Elisabeth Semple, Scientific Director with Cells for Life, has been working with cord blood since the mid 90s. Considering the first cord blood transplant took place in Paris in 1988, it’s fair to say Elisabeth has followed the evolution of cord blood banking closely since its very early days.
Her career in cord blood began in Europe, where cord blood processing was a key part of her role. “At the company I worked for, I was the only one who had experience in blood products, and [cord blood processing] was so similar. So I took that on, and I really enjoyed it. Cord blood is very fascinating because it’s a stem cell.”
Elisabeth eventually moved to Canada, where she continued her work in various roles. She first began working with Cells for Life in 2006 in a consultant role, and then joined the company in 2009.
“Part of my role as Scientific Director is to keep abreast and updated on what’s happening in the field, and express this in layman’s terms so people can understand what’s happening,” she says. “I also make sure day-to-day operations and processing is up to the industry’s latest quality standards.”
Focus on Quality
Elisabeth says her primary goal with Cells for Life is to have a product that will engraft and save somebody’s life. This means the quality must be first-rate, to ensure the engraft will work when it is transplanted. She emphasizes that everything at Cells for Life is geared towards following the gold standard in quality.
“You never lose sight of the end product and end use of what you’re doing,” she says. “Our whole quality system and whole approach to our clients is focused on that goal. What we have at the end must be a viable, potent product that would help somebody.”
Cells for Life has been around for a long time – it’s one of the oldest cord blood banks in Canada. Our staff has over 20-years of experience with storing and freezing cells and using the equipment. “This experiences gives our clients a lot of assurance that we’re going to do our best to make it work.”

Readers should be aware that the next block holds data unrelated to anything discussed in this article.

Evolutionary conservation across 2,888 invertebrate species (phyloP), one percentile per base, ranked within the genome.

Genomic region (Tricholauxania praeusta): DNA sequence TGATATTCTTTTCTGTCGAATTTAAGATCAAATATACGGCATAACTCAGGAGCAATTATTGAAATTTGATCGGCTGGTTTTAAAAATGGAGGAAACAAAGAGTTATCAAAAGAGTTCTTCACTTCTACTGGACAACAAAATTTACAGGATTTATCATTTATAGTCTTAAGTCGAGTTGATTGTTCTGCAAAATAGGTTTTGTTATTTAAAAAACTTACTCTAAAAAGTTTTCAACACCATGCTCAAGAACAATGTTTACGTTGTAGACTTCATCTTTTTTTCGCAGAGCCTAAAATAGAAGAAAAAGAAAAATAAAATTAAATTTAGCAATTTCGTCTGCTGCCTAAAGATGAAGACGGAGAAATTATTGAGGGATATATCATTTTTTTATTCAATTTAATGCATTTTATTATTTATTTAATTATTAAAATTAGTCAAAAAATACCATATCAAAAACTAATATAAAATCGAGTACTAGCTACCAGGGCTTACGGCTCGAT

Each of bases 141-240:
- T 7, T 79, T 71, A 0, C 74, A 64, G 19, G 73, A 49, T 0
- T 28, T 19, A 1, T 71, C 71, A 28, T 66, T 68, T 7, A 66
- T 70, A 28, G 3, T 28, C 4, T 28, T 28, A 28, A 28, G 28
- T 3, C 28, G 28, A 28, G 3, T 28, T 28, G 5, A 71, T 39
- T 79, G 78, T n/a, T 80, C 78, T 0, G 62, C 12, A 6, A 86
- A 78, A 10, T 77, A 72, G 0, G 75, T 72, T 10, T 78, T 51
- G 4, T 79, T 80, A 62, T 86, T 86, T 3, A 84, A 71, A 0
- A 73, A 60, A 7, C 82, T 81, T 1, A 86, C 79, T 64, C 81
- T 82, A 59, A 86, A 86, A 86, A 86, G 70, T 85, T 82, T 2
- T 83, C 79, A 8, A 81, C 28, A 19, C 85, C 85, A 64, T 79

Life Insurance for Families
Cord blood banking is a valuable form of life insurance for families. “You never know what is going to happen in life,” Elisabeth points out. Having experienced tragedy in her own family, Elisabeth understands the desire to do everything you can to protect the ones you love.
“I say to my friends – you have fire insurance on your house. You don’t think it will ever burn down, but you have it just in case, because if it does happen it’s a disaster. And you want to do everything you can to protect your family from that risk.”
Cord blood is another tool in the box for transplant physicians, Elisabeth explains. Clinical research suggests cord blood stem cells hold potential to offer therapy in an ever-growing list of diseases and disorders, such as Cerebral Palsy, Type 1 Diabetes and Spinal Cord Injury. Currently, cord blood stem cells are being used to treat over 80 different diseases.
The possibilities really are endless. “What’s fascinating now is the new uses in regenerative medicine – especially in brain injury,” says Elisabeth. “We’ve seen a little bit of data, which is encouraging, but we haven’t seen a lot. The more that comes out, the better we’ll know – but so far it looks promising.”
The fact remains cord blood is too precious to waste, and when families bank their baby’s cord blood they can rest assured their family is protected in so many ways.
At the end of the day, helping families is exactly what inspires Elisabeth to do the work she does. “We can save lives and improve the quality of life for people, and that’s why you get into healthcare in the first place,” she says. “It’s really coming through our work here at Cells for Life as well.”